Friday, September 27, 2013

The Nursery Walls Part II: Board and Batten...kinda

Are you excited to see the finished walls?!  And because I forgot to take a non-camera phone photo previously you will also see a sneak peak of our non-DIY window treatments.  You lucky duck.

I absolutely love the fresh, clean and bright feel of this room now.  Do you remember the before?

Nursery Before
To start on this you will want to determine how you want your placement and take precise measurements.  Given my day job contains lots of computer aided drawing and detailing I have our whole house (and yard-to-be) drawn up in AutoCAD...that's normal, right?  Therefore I triple checked the nursery dimensions, updated the drawing, and elevated all my walls to aide in my OCD planaholic personality.  A simple sketch would suffice, too...but why would I just do that?  I later decided to delete the crown moulding - with only 8'-0" ceilings it really limited my options for art sizes, shapes and placement.  Trust me - I did about 10 other elevations playing with art and shelving just to be sure.

Elevation Drawings
We made our trip to Lowe's as my research indicated they had the primed MDF boards at the sizes that best suited our space.  We needed eight 1x3x8's for the vertical (which we would cut exactly in half) and six 1x4x12's for the base and chair rail.  For anyone new to lumber dimensions the width and thickness are NOMINAL sizes.  A 1" thick board is generally 3/4" thick (depending on if it is wood, composite, or MDF).  A 3" wide board is actually 2-1/2" wide and a 4" wide board is actually 3-1/2" wide.  Check out more on that at trusty old Wikipedia: Lumber.

I also picked up: Liquid Nails, caulk, and 1-3/4" long primed finishing nails.  Initally I hoped to use our nail gun, but the longest nail it accomodates is 1-1/4."  In our situation we have the 3/4" thick lumber plus 5/8" thick gypsum board which totals 1.375."  A nail that is 1.25" wouldn't even make it into the studs, and that would be useless.  Note: I was stoked about the primed finishing nails.  I didn't use those when we added trim to thicken up our crown moulding downstairs, so I thought they would be the coolest nails ever for this.  Um, no.  After a few taps with a hammer the primed finish came right off 75% of the nails.  {sad face}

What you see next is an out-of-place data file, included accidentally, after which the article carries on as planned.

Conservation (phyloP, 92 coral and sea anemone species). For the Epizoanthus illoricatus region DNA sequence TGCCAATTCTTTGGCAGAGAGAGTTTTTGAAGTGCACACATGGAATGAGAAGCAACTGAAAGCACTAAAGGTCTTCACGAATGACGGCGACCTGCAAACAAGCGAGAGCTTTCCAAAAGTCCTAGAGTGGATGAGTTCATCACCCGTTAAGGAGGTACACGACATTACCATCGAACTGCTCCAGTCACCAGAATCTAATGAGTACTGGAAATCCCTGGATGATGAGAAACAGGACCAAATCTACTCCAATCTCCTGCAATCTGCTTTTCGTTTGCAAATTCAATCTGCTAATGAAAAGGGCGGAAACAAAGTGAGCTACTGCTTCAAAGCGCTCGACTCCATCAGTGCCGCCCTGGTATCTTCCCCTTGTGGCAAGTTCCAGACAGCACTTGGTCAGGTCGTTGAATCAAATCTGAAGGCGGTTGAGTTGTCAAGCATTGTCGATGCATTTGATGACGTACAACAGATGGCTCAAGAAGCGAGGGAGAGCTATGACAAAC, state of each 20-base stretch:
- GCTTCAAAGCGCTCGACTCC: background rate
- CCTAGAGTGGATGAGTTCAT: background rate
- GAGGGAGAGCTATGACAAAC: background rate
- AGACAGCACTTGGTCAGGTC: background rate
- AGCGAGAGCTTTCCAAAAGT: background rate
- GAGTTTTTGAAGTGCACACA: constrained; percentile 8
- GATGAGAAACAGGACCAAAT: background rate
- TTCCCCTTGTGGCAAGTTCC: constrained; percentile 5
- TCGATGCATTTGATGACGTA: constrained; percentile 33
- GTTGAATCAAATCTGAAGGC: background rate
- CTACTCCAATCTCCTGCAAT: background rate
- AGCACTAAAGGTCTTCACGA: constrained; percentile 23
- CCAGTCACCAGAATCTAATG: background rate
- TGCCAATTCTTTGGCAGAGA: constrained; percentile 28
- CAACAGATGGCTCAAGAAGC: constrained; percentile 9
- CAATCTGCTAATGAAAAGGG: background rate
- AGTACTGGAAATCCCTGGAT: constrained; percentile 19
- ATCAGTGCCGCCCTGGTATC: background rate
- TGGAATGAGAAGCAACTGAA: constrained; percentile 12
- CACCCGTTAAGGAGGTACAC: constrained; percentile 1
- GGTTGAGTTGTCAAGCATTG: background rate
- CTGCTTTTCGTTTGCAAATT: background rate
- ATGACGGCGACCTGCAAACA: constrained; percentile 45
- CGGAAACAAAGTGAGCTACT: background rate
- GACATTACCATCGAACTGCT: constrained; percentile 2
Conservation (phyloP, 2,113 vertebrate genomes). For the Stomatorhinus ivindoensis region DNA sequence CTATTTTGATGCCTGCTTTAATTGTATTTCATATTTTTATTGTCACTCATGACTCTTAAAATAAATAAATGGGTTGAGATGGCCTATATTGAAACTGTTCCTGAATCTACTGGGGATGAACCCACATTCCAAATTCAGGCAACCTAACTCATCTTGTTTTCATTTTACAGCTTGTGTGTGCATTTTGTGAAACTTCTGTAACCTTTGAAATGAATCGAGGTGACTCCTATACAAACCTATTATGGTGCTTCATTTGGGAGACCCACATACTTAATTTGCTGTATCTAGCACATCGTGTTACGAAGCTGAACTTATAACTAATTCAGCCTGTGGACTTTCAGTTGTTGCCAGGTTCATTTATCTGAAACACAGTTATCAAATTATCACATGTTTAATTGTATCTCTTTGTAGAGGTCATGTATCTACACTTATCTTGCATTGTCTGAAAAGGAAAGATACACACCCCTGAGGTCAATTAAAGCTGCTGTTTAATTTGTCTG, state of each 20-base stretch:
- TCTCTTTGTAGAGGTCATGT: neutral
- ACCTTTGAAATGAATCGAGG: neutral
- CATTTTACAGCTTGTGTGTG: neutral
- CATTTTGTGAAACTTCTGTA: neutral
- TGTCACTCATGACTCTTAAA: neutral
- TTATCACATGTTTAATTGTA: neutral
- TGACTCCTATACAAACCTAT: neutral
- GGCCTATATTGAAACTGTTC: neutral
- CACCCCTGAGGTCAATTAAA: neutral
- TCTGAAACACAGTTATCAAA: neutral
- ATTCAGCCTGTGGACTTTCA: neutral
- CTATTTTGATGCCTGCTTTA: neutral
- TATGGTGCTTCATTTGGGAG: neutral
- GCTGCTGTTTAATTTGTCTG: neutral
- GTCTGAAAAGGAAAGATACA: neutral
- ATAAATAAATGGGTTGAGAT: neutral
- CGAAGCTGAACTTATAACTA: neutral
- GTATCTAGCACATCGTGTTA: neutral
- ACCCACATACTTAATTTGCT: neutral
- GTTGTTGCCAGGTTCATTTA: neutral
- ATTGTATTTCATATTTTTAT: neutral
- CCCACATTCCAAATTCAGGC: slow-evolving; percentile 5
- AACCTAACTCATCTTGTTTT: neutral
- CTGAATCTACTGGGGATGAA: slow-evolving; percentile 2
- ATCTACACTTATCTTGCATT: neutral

Back when I primed and painting the ceiling, I went ahead and primed the walls and used a coat of the cheaper flat finish ceiling paint as my first coat of white paint where I was installing the batten.  As you increase the sheen level in your paint the price increases as well.  Not that a coat of paint is all that costly, but with the set up and clean up process of painting (the paint trays, the rollers, the brushes) it just made it easy to go ahead this way.
Painting Progress

When making my cuts for the base and chair rail I decided not to overcomplicate things.  With the exception of my one outside corner I butted all my joints together.  Why miter if I don't have to?  If you did not see last week's post about removing base board then check that out here: The Nursery Walls Part I.

Outside corner with mitered edge; inside corner straight - overlapping the perpendicular board
First was the base, second the vertical battens, and last the chair rail.  This is a camera phone photo, so it's a little blurry.  Don't fret - the glider was covered in a canvas crop cloth and plastic drop cloth when all the painting occurred!

And I chose neither of those paint colors! Left: SW6218 Tradewind, Right: SW0019 Festoon Aqua
Now ideally you want to hit studs with your nails...and ideally the duplex outlet isn't DIRECTLY  where you want your center batten...ON ALL FOUR WALLS.  Seriously...shut up.  I just pushed the board I wanted to be centered over and slightly respaced the other boards.  I considered just cutting the board at the outlet, but hey...six one way, half a dozen the other.  Whatever floats your boat.  We hit studs with the base and the chair rail, and then about 30% of our vertical boards.  The rest we are trusting in Liquid Nails and the nails that are just through the drywall. 

Once you have completed attaching all your boards you can caulk away.  Follow the instructions on your caulk to determine how long you need to wait before painting (usually 2 hours).  Since the boards and walls were already primed and the walls already had a coat of paint, I only had one full coat of semi-gloss white paint to do plus a little touch up here and there. 

See...this paint color is kinda in between the other two swatches...SW6477 Tidewater

See that annoying outlet placement?  Oh well.  Speaking of week we can talk about updating our old almond colored duplexes and light switches to white ones.  And just like our walls were so much more than paint...our electrical updates ARE MORE THAN JUST A COLOR CHANGE!  I know you are on the edge of your seat in anticipation...


1 comment:

  1. We have almost that exact same board and batten treatment in our nursery! Love the wall colour and the roman shades.